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Collins fans don't get their Phil

Brian Killian/WireImageJackie Wilson, Sam Cooke, Otis Redding and Smokey Robinson -- a Mount Rushmore of soul -- won't have to squeeze together to make room for Phil Collins.

As much as Collins tried on their style at Roseland Wednesday night in a show featuring Motown hits, soul classics and the occasional funk tune, it was a bad fit for the former drummer and lead vocalist of Brit prog-rocker Genesis. Great tunes from the American songbook, including "Dancing in the Street," "Papa Was a Rolling Stone" and "Going to a Go-Go" should have lifted the crowd up to dance. Instead, people scratched their heads.

"I came to hear Phil Collins, and I got a wedding singer who looks like Col. Klink," said Queens mailman Tom McCabe, 47, referring to the dimwitted bald commandant from '60s TV sitcom "Hogan's Heroes."

Collins' show would have been a total disaster if it weren't for the heat generated by the crackerjack 19-piece band that included five backup singers and three members of the original Funk Brothers (Motown's famous house band). Still, it's not the first time Collins covered Motown -- or the last; he's working on an album of these covers. He had a No. 1 hit with the Supremes' "You Can't Hurry Love" in 1982.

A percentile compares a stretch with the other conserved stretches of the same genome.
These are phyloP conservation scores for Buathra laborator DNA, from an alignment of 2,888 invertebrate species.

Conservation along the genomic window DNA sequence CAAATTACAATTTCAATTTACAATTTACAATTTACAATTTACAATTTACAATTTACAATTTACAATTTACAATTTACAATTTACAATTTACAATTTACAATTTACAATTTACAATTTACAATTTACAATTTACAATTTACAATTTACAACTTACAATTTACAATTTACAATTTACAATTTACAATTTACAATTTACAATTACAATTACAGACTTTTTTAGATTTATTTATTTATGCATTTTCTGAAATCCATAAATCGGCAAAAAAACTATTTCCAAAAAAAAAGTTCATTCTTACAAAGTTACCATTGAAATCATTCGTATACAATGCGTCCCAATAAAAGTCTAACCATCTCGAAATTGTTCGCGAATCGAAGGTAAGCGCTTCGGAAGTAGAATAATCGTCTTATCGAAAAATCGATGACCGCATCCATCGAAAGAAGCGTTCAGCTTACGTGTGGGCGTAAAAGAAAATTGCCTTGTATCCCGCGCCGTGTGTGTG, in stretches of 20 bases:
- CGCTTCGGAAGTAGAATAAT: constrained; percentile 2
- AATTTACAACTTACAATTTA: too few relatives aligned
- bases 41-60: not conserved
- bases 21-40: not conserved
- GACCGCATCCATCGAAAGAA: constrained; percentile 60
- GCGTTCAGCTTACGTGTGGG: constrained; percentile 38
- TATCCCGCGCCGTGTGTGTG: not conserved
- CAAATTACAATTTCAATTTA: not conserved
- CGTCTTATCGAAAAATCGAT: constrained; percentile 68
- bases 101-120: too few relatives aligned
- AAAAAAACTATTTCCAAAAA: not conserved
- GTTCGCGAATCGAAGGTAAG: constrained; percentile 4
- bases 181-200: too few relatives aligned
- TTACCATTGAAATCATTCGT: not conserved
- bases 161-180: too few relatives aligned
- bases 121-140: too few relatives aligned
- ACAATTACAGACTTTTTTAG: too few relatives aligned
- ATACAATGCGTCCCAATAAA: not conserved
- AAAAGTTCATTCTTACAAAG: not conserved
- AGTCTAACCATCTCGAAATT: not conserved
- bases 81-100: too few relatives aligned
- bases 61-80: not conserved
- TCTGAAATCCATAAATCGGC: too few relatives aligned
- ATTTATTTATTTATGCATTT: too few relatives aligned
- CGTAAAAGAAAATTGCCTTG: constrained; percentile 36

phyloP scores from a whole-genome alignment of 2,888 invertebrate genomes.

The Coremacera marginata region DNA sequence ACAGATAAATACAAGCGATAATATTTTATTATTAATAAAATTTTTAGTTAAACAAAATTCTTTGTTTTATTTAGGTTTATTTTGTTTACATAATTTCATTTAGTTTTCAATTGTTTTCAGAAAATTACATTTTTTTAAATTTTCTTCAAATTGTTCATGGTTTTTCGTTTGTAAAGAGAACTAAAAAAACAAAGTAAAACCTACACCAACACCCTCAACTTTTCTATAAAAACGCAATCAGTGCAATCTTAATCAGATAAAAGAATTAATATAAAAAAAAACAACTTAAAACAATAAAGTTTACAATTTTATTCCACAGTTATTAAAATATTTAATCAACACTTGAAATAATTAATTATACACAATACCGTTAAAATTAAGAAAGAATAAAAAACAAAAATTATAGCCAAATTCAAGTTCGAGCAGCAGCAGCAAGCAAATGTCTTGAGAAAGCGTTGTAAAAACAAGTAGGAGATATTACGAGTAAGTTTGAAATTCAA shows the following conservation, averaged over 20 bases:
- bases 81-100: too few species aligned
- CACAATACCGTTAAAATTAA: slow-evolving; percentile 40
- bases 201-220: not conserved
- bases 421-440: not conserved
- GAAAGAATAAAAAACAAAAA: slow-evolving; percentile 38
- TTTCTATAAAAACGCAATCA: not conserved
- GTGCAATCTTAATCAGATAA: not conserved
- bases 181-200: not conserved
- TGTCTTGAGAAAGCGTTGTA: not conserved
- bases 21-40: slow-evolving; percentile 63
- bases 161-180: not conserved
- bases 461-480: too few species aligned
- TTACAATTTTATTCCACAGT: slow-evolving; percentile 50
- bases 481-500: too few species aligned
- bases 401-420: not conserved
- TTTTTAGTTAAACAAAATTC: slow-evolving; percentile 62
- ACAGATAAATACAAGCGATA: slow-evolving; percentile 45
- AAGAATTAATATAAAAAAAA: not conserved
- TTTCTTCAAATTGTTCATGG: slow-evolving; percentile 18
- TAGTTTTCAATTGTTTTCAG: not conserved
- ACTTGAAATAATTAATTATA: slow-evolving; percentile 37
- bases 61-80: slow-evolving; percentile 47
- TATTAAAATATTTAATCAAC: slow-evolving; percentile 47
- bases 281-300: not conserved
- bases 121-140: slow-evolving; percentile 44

There was something in the air, and whatever it was took away the rock-star swagger you'd expect from this veteran performer. He was stiff and unsure. Part of Collins' problem may be due to nerve damage to his hands that's made drumming impossible. Recently Collins told Rolling Stone: "The first time I picked up the drum sticks after my neck surgery, they flew across the room because I couldn't grip them. When I play, I've had to tape the sticks to my hand. It's like wearing a condom. It's very strange. It really cramps your style."

Fans might have appreciated Collins' soul side more if he had included a couple of his own songs, like "In the Air Tonight" or "Sussudio," but he didn't.

He was able to loosen up by the end, reclaiming his rock-star self on the Temptations' "My Girl," but it was too little, too late -- like a big slice of cake after a bad wedding.

© NYPost, by Dan Aquilante

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